Ottoman Empire The Ottoman Empire (/ˈɒtəmən/; Ottoman Turkish: دَوْلَتِ عَلِيّهٔ عُثمَانِیّه, Devlet-i Aliyye-i Osmâniyye, Modern Turkish: Osmanlı İmparatorluğu or Osmanlı Devleti), also historically referred to as the Turkish Empire or Turkey, was a Sunni Islamic state founded in 1299 by Oghuz Turks under Osman I in northwestern Anatolia.[7] With conquests in the Balkans by Murad I between 1362 and 1389, the Ottoman sultanate was transformed into a transcontinental empire and claimant to caliphate. The Ottomans overthrew the Byzantine Empire with the 1453 conquest of Constantinople (present-day Istanbul) by Mehmed II.[8][9][10] With Constantinople as its capital and control of lands around the Mediterranean basin, the Ottoman Empire was at the centre of interactions between the Eastern and Western worlds for six centuries. Name[edit] History[edit] Rise (1299–1453)[edit] In the century after the death of Osman I, Ottoman rule began to extend over the Eastern Mediterranean and the Balkans. Law[edit] Florida Weather in November - November Events and Festivals in Florida - Florida Events and Festivals in November October < November > December November Weather Average TemperaturesDaytona Bch: High 77°-Low 57° Fort Myers: High 81°-Low 62° Jacksonville: High 73°-Low 51° Key West: High 81°-Low 72° Miami: High 78°-Low 70° Orlando: High 79°-Low 59° Panama City: High 71°-Low 47° Pensacola: High 70°-Low 51° Tallahassee: High 73°-Low 48° Tampa: High 78°-Low 61° West Palm Bch: High 80°-Low 66° 10-Day Forecast Average Water Temperatures The water temperature for the Gulf of Mexico (West Coast) and the Atlantic Ocean (East Coast) typically in the high 70s from Central Florida north and the low 80s in the southernmost part of the state. Best Time to Go Surprisingly, the theme parks are not too crowded this month. November Events Florida's Fall Festivals Whether it's with peanuts or turn-of-the-century style, Floridians take to the streets in a variety of fall art and craft festivals. Florida Seafood Festival November 1 & 2, 2013The two-day Florida Seafood Festival is the state's oldest maritime celebration.

Likely future picture of global Islam Sunday, September 19, 2010 - Recently, Muammar Gaddafi stated that “There are signs that Allah will grant victory to Islam in Europe without sword, without gun, without conquest. We don’t need terrorists, we don’t need homicide bombers. The 50 plus million Muslims (in Europe) will turn it into the Muslim Continent within a few decades.” Irrespective of his summersaults in global politics, he could be right this time. The picture gets clearer if one looks at various research works on demographic changes of western countries in relation to the Muslim immigration and their fertility rate. The average Fertility Rate per family amongst the westerners is 1.65 as compared to the Muslims’ which is 8.1. As a result of this change; in France 30% of children age 20 years and below are Muslims. Four years ago, a meeting of 24 countries from OIC was held in Chicago. Spread poverty to lethal levels in the third world countries with high percentage of Muslims.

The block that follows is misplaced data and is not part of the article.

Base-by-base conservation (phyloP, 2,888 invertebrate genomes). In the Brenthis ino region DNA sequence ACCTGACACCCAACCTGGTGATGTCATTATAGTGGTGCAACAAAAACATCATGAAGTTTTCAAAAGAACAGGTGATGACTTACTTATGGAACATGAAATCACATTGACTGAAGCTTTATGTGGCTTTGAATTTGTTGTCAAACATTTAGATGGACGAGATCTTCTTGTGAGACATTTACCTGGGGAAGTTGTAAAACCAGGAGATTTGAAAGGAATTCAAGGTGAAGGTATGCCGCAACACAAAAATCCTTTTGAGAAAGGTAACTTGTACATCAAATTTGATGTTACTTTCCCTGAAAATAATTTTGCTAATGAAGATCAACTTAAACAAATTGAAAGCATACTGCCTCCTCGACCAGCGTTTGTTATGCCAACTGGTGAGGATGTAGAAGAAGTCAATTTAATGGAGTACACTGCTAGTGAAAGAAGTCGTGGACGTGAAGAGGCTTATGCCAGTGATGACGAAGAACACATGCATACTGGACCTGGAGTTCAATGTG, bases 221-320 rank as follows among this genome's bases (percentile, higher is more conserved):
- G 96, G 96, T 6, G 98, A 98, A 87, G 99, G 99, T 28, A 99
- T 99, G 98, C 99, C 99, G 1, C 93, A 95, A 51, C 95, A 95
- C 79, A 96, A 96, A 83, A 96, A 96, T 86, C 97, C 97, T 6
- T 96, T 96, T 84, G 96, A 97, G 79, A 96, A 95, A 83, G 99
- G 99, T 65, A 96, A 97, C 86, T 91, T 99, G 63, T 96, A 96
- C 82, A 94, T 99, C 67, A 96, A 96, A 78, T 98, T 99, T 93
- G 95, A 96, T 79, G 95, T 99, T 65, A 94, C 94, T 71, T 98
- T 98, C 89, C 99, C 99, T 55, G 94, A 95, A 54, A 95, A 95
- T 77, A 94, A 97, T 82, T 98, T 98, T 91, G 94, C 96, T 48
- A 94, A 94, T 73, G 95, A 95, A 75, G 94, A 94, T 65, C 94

China sets sights on potash; investors take notice Commodities Corner By Myra P. Saefong, MarketWatch HONG KONG (MarketWatch) -- When the world's most populous nation sets its sights on securing a resource, it's in the best interest of investors to take notice -- and potash looks like China's next target. Potash is a key ingredient used in making fertilizers, which boost crop yields. "China is potash-deficient. Where the Water Buffalo Roam Throughout Asia, many farmers are replacing their water buffalo with more efficient modern tractors. It's no surprise then that China watched closely when Potash Corp. of Saskatchewan Inc. China's state-owned Sinochem Corp. has hired investment bankers to probe a role for it in the fertilizer company's future, according to a report in The Wall Street Journal. News reports this week said Sinochem has also approached Singapore's Temasek Holdings regarding the possible creation of a bidding consortium for Potash Corp. China's actions have raised questions as to whether it's trying to monopolize resources. Securing its place